If you don’t feel comfortable presenting your ideas in front of a group of people in a meeting at all, write them down so that you can present them at a later date or send via email as a follow-up to your colleagues. This way it’ll show that you are making an effort, without falling under the radar.
#4 | Focus on Building a Few Strong Relationships First
When you’re in a roomful of people – whether that’s the office, a networking event or a meeting – it can be easy to feel overwhelmed and close yourself off. Although the dynamics of your job may seem very different to life outside the office, it’s worth remembering that you don’t need to be best friends with everyone.
Building good working relationships with your colleagues is obviously important, but a way to make this more manageable is to start small. Focus on making lasting connections with a few people first and harness these relationships. Having a ‘support team’ of colleagues can help you to grow and better channel your energy into your company, without the panic of having to reach out to every single colleague on a personal level.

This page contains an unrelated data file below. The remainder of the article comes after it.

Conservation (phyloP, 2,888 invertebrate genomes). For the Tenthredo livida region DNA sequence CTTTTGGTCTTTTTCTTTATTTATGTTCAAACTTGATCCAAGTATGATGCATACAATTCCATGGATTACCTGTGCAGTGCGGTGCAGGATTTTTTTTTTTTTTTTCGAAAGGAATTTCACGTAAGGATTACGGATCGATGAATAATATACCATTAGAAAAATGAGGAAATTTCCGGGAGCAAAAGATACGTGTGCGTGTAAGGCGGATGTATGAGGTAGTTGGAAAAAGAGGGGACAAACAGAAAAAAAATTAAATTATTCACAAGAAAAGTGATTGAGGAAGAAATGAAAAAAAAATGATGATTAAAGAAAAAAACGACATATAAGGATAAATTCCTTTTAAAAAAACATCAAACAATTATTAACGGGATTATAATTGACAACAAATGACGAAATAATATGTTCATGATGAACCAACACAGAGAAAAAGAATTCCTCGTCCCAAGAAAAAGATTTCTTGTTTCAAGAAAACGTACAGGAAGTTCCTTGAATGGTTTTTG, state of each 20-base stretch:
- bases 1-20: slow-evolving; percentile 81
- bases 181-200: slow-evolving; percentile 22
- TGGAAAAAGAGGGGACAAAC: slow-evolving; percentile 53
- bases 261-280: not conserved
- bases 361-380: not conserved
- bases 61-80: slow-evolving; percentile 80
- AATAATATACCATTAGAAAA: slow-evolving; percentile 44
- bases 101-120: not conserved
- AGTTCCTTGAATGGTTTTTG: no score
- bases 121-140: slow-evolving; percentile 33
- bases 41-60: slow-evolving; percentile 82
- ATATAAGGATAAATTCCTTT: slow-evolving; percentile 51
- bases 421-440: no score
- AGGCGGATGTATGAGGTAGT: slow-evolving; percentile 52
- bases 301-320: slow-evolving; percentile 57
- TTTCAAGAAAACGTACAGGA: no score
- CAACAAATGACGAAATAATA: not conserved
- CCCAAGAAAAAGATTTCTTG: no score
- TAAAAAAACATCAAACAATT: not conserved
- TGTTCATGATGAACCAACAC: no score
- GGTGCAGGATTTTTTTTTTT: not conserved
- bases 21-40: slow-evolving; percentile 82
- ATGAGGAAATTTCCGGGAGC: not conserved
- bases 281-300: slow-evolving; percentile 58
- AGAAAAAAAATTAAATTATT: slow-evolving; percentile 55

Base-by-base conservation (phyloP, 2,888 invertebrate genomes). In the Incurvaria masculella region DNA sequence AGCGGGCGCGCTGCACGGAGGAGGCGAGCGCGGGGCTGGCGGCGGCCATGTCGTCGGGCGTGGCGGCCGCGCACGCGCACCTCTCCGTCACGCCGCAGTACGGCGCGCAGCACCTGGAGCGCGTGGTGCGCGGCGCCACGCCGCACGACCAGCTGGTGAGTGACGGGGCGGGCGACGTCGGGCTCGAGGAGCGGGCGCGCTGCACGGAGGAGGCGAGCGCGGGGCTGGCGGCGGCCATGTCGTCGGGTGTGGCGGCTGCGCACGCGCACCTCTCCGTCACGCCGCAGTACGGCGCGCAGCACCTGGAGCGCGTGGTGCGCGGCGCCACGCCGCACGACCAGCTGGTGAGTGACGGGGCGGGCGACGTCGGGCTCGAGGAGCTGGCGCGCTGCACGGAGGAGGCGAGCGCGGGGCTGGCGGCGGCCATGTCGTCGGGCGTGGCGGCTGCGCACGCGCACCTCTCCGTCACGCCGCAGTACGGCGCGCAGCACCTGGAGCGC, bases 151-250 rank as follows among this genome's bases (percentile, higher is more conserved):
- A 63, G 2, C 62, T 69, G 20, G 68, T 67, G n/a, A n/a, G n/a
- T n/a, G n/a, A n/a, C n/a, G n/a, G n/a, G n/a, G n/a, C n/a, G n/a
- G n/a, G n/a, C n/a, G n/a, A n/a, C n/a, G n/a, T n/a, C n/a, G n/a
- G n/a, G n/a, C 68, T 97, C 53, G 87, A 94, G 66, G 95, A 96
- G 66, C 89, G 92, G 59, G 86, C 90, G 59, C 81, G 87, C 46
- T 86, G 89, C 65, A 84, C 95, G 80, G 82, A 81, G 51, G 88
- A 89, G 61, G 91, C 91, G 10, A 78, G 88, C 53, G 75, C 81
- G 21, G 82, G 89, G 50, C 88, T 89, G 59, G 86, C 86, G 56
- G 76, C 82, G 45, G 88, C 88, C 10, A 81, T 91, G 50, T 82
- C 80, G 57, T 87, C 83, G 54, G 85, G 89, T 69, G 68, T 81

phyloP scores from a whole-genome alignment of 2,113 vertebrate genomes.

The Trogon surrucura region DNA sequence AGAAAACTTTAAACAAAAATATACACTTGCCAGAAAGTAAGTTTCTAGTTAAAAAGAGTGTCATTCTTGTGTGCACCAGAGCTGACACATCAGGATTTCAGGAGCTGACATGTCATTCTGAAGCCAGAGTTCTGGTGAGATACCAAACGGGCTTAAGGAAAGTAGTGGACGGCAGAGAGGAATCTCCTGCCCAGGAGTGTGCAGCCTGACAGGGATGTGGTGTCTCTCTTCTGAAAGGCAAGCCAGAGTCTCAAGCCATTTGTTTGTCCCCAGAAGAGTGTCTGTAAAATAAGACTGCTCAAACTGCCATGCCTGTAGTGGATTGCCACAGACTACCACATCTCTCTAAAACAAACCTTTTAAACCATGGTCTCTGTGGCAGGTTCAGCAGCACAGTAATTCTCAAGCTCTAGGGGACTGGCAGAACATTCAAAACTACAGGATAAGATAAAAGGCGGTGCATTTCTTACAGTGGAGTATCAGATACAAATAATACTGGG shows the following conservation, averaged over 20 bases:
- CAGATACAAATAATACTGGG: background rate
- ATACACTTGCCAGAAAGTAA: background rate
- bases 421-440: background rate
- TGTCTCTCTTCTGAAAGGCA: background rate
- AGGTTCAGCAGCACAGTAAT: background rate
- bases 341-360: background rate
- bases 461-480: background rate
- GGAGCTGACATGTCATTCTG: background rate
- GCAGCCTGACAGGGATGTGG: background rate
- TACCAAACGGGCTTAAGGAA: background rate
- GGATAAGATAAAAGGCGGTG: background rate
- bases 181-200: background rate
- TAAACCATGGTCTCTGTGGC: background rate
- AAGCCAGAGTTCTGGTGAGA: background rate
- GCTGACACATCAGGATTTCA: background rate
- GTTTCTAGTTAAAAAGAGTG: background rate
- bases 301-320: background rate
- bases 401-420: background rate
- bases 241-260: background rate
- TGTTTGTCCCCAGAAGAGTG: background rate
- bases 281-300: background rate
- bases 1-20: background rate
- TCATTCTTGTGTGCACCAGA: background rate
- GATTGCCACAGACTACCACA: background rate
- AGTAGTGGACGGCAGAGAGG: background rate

The thought of small office chat may make you panic, so why not make a mental note of a few conversation starters you can use with flexibility. If the weekend’s just finished and you’re faced with another Monday morning in the office, anticipate the office mood and turn up feeling calm. Having a funny or interesting story ready to share can help strike up a conversation and break any of those awkward pauses, without the worry of being put on the spot and at a loss of what to say.
#5 | Recognise That Not Everyone is Naturally Confident
Just like anything in life, you need to practice confidence if you want to embrace it fully. Many people stand by the mantra ‘act the part, be the part’. Research has actually shown that shy people who experimented with power poses and confident thoughts were actually able to reduce feelings of anxiety and stress in social situations. Try mirroring the confidence of others and finding your own ‘confident place’ – whether that’s power posing, dressing up smart, or switching on that internal voice that says ‘you can do this’.
And don’t forget, it’s perfectly okay not to be naturally confident and centre-stage in the spotlight. Shyness should never be considered as a negative trait. Success is all about playing to your strengths and working around (not necessarily eliminating) your weaknesses.
What helps you feel confident at work? Let us know by tweeting @CelebriciousCom.